statistics, transmit, and receive paths are serialized — that is, only one of
the three is executed at any given time.




Figure
4

static void set_multicast_list(struct device *dev)
{
unsigned long flags;
struct el3_private *lp = (struct el3_private *)dev->priv;
int ioaddr = dev->base_addr;

spin_lock_irqsave(&lp->lock, flags);
if (dev->flags&IFF_PROMISC) {
outw(SetRxFilter | RxStation | RxMulticast |
RxBroadcast | RxProm, ioaddr + EL3_CMD);
}
else if (dev->mc_count || (dev->flags&IFF_ALLMULTI)) {
outw(SetRxFilter|RxStation|RxMulticast|RxBroadcast,
ioaddr + EL3_CMD);
}
else
outw(SetRxFilter | RxStation | RxBroadcast, ioaddr +EL3_CMD);
spin_unlock_irqrestore(&lp->lock, flags);
}





The final function that tends to get involved with SMP locking is the
multicast list update. This can be called from both a user process updating its
multicast listening list and also from the IPv6 network layer. On some cards,
updating the multicast list requires you to stop transmit and receive, and
perhaps prevent statistics querying. Again, a spin lock can be used to ensure
this. The example in Figure 4 is from the 3c509 driver as well.

By now you are probably thinking that the kernel is out to get you. It does,
however, provide a set of sensible guarantees to eliminate most headaches:

* An interrupt handler will not be re-entered while running. This means you
will not get two processors trying to receive packets at the same time.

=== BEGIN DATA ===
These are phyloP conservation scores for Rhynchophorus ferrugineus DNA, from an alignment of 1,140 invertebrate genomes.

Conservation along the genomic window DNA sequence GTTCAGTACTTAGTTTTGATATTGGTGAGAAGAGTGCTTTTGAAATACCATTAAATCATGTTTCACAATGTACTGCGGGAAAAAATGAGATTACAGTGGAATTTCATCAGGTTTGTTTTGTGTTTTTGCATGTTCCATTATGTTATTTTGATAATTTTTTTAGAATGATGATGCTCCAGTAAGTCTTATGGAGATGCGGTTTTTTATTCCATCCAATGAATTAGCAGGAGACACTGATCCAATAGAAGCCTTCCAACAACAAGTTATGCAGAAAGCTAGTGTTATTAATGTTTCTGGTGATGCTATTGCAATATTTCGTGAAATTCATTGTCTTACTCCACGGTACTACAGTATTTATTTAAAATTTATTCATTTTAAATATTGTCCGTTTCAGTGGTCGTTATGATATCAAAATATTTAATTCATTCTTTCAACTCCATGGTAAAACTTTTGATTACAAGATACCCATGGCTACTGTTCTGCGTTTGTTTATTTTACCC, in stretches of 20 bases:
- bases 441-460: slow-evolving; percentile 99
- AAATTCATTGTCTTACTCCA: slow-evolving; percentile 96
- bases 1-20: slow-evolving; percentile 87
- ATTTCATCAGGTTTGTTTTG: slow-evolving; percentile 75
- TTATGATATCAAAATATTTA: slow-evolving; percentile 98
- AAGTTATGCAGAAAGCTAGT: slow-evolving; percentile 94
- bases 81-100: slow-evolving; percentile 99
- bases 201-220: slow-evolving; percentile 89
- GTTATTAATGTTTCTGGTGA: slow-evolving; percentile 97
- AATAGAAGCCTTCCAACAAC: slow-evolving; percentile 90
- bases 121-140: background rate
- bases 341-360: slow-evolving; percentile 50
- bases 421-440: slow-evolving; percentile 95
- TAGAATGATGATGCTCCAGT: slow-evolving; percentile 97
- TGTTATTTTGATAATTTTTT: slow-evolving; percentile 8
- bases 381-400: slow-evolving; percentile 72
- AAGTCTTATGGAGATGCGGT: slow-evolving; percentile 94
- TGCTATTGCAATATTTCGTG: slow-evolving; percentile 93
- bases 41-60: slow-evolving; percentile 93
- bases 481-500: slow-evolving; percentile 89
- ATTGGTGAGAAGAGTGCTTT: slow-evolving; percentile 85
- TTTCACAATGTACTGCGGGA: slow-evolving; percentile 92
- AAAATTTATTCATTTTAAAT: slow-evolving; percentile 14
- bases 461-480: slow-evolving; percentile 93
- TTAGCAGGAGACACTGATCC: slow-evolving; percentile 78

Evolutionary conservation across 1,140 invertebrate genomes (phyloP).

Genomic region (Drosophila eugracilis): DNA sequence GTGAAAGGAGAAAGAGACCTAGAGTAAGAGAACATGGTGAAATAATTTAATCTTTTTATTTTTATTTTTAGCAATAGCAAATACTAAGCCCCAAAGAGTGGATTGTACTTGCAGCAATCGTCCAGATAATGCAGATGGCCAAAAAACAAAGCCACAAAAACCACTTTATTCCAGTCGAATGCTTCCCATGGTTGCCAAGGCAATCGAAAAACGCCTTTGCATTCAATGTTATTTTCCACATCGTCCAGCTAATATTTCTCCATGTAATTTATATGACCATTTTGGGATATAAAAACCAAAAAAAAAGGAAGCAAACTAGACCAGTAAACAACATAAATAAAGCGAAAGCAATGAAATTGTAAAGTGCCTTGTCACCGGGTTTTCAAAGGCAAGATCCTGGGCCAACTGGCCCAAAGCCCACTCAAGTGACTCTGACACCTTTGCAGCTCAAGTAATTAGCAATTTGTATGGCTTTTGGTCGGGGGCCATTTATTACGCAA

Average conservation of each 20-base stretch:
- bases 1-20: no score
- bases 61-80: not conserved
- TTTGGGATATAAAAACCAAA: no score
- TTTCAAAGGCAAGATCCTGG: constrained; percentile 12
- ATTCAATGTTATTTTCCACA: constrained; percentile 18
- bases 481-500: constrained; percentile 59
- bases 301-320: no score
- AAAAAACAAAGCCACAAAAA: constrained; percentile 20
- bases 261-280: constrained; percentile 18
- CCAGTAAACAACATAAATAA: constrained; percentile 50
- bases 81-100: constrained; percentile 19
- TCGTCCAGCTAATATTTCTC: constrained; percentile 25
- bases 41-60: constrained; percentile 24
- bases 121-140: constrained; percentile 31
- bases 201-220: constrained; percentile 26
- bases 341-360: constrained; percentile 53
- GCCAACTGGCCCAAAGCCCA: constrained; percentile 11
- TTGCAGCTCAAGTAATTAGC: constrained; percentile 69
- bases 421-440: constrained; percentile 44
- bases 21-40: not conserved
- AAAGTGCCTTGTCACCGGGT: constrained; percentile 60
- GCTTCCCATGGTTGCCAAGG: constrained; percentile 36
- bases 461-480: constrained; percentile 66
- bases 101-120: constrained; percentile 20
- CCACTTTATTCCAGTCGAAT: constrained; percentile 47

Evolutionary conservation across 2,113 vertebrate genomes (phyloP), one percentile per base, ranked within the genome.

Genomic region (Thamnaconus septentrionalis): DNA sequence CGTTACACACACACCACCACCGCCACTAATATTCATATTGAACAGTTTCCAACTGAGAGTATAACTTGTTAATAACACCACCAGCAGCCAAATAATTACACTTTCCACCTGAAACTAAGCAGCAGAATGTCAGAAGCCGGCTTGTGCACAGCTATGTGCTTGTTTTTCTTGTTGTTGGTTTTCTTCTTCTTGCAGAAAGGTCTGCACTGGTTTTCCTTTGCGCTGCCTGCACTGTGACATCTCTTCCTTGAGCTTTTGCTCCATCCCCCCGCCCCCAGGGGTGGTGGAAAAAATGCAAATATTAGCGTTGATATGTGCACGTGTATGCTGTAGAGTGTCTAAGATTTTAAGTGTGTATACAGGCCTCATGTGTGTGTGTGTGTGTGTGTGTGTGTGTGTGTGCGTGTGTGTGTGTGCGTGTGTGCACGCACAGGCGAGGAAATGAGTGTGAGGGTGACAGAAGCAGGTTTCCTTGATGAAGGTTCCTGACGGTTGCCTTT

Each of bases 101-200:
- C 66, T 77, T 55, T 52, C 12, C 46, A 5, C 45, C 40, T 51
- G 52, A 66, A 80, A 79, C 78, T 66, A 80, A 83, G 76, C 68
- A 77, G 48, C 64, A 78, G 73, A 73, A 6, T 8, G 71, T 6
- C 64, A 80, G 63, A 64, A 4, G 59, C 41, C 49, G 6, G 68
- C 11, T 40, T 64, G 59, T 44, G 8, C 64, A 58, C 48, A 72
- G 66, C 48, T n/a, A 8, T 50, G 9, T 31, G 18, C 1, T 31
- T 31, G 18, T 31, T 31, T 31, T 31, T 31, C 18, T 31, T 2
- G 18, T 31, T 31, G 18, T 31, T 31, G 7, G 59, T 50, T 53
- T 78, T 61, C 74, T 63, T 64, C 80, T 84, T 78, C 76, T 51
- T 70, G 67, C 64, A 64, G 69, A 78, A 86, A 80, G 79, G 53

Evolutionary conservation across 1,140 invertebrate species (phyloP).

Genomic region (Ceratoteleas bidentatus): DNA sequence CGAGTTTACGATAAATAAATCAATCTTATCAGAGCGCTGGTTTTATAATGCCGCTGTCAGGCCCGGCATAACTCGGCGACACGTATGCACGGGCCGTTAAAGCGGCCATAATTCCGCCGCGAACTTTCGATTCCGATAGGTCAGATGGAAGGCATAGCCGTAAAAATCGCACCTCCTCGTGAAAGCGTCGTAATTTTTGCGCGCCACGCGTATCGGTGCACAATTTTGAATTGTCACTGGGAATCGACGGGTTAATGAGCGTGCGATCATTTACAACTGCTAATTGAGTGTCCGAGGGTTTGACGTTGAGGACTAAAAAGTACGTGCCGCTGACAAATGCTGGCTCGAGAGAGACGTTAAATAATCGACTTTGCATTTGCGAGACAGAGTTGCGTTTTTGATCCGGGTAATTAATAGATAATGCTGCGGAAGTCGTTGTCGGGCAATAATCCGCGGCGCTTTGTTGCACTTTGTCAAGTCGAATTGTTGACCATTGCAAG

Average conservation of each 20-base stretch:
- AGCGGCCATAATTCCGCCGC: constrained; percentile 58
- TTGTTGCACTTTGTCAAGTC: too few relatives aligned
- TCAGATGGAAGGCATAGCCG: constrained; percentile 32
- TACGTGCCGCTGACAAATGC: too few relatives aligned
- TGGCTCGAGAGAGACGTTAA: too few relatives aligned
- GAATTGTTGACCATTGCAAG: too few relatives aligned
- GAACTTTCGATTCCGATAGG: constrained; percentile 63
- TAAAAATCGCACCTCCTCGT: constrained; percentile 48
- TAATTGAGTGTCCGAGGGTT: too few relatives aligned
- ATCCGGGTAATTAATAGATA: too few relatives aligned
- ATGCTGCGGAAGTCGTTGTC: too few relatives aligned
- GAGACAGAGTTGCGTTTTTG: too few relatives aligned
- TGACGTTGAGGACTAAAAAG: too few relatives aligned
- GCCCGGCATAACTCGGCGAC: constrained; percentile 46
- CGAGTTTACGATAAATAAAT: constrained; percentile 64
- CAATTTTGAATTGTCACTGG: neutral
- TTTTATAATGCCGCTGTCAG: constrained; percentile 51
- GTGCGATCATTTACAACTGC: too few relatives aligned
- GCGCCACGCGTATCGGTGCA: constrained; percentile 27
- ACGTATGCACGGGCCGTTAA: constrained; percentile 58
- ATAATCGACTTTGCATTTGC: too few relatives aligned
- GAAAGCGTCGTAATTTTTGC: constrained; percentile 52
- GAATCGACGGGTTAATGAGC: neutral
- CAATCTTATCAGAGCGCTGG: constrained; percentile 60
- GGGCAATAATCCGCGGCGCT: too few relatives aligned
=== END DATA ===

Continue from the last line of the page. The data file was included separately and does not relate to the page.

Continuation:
* The sending function is single threaded. The kernel will not pass you any
pack-ets to send while you are executing your packet transmission function. It
will wait for you to return and then feed you the next packet if you are ready
for it.

Nevertheless, you do need to be aware of the fact that on a four-processor
machine you may be running a get_stats, a multicast
update, a receive and a transmit at the same time. The locks suggested should get
your driver working. Optimizing it beyond that really needs an SMP machine and a
lot of testing.

If your driver uses the common core drivers for things like the NS8390
(8390.o), the core driver modules handle SMP locking. In the case of the 8390
driver this is very good news for driver authors as the chip was not designed for
SMP use. In fact, at times it appears to have been designed to prevent SMP use,
mostly due to its age!

Header Handling

Header caches and ARP handling have changed significantly since Linux 2.0.
ARP is a protocol used by many networking layers to discover other IP hosts.
Physical networks such as Ethernet use their own addressing scheme and it is thus
necessary to map an IP address to an Ethernet address before sending any packets.
ARP solves this through the simple approach of broadcasting messages such as,
“Whoever has (1.2.3.4) own up and tell me the Ethernet address for (1.2.3.10)”.